The first Frank Gehry designed sailing yacht Foggy is totally unique
by Risa Merl
Frank Gehry has designed his first ever yacht, a racing ready sailing yacht named Foggy. Of course architect Frank Gehry, renowned for creating some of the most unique buildings in the world, would have an equally unique yacht. Combining cold-moulded construction, carbon fibre technology, lots of titanium details and hundreds of individual pieces of glass inserts, Foggy is anything but boring.
Frank Gehry’s yacht Foggy launched this summer from Brooklin Boatyard in the US, and she has been turning heads since she started sailing in regattas this summer.
Known simply as Frers 74 during her build, code named for the yacht’s naval architect German Frers, her name Foggy comes from a play on the acronym of the designer’s name Frank Owen Gehry.
The famed architect and his developer friend Richard Cohen decided to embark upon yacht building together, and German Frers was hired as naval architect, often keeping Gehry in check from going too overboard in his first yacht design.
One thing Gehry did insist upon was using copious amounts of glass, in an unusual latticework design.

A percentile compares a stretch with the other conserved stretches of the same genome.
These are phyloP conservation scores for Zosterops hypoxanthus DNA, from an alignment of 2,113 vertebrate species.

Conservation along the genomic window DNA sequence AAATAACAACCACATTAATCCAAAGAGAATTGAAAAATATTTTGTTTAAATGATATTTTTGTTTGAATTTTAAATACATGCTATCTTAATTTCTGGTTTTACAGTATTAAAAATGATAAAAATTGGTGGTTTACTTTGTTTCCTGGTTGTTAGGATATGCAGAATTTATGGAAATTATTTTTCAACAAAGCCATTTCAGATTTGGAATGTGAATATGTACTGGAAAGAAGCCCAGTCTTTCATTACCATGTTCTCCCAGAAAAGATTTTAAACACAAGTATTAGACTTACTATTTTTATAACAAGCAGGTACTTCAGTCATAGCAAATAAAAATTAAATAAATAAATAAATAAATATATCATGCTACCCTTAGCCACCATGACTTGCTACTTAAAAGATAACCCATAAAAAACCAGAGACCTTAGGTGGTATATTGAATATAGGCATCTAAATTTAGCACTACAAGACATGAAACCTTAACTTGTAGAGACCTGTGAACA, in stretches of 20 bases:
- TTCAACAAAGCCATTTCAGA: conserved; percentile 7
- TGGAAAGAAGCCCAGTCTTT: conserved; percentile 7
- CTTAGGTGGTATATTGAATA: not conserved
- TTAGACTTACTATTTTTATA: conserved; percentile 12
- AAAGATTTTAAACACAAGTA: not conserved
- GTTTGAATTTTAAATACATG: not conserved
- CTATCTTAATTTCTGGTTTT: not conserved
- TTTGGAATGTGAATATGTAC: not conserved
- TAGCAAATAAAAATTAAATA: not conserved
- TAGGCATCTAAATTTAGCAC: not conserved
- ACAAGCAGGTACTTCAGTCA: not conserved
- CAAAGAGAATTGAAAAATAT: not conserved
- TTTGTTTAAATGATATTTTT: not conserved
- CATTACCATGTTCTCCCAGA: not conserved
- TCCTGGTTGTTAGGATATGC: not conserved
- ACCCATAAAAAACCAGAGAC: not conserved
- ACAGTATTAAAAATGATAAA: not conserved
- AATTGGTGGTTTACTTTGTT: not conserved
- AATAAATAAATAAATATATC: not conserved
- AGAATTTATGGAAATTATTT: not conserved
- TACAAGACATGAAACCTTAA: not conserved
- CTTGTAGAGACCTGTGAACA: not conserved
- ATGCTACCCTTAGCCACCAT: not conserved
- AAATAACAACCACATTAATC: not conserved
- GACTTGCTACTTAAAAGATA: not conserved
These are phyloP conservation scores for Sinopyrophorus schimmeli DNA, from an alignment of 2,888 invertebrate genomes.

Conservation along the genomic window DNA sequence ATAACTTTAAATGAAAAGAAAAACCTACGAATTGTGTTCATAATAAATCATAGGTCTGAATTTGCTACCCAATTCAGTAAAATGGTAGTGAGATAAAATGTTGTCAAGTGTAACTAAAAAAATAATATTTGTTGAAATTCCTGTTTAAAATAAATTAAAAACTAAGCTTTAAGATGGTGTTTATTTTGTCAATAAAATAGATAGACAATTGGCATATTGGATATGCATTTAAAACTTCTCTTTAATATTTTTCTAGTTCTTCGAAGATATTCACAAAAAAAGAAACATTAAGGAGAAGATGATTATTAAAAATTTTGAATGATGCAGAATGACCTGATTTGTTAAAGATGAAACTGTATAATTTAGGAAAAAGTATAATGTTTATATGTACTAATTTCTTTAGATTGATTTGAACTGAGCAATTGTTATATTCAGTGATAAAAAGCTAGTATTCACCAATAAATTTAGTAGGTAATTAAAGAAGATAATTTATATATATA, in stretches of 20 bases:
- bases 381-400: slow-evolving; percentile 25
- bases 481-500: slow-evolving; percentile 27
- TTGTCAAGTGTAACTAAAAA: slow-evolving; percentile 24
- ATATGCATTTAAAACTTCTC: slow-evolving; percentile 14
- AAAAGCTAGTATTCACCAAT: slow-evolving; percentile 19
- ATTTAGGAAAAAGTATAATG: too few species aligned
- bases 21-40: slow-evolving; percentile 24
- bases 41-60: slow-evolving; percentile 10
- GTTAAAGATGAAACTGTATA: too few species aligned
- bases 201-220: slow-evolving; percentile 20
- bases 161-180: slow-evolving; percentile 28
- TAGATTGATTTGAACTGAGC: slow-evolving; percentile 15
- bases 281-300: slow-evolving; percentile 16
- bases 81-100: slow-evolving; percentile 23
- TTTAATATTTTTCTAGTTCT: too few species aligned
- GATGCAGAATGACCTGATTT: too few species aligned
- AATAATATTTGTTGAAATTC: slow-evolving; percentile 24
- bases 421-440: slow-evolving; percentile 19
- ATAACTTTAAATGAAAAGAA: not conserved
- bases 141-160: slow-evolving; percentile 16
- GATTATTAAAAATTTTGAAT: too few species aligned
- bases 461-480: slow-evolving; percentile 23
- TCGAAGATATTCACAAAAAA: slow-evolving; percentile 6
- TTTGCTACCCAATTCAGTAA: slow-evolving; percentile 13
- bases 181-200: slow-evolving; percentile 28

Brooklin Boatyard President Steve White talks about the glass detailing in the video below, shot during Foggy's build, “This piece here represents the largest skylight in the boat, there’s a little over 300 pieces of glass that will be installed in each of these cut-outs, and the surface of the glass will be flush with the surface of the teak deck.”
And that’s just in one piece. There are more than 800 glass pieces in the top of the deck. Carbon fibre panels support the glass blocks, which shine on the water, bringing Foggy to life in a way unlike any other yacht she will meet.
“Something like this is really pushing the envelope for us in that it’s a real meld of carbon fibre, laminated wood, cored composite structures – it’s what Steve has been known for, pushing that cold-moulded, wood composite one-off envelope and this is a challenging a project as we’ve ever been involved in,” said Eric Blake, project manager at Brookline Boatyard.
Steve added, “Incorporating the ideas that the designer had has taken the craftsmanship up another level from where we’ve always been – this is challenging us in new and different ways. At first, we were going, ‘this is crazy why would you do that?’ And that soon turned to ‘wow, this is so cool, look at what we’re doing!’”
Foggy stole the show at Round the Island Race in Martha’s Vineyard this summer, and next up Gehry and Cohen have plans to take Foggy to Miami, Cuba and Panama – where the Gehry-designed Museo de la Biodiversidad has recently been completed.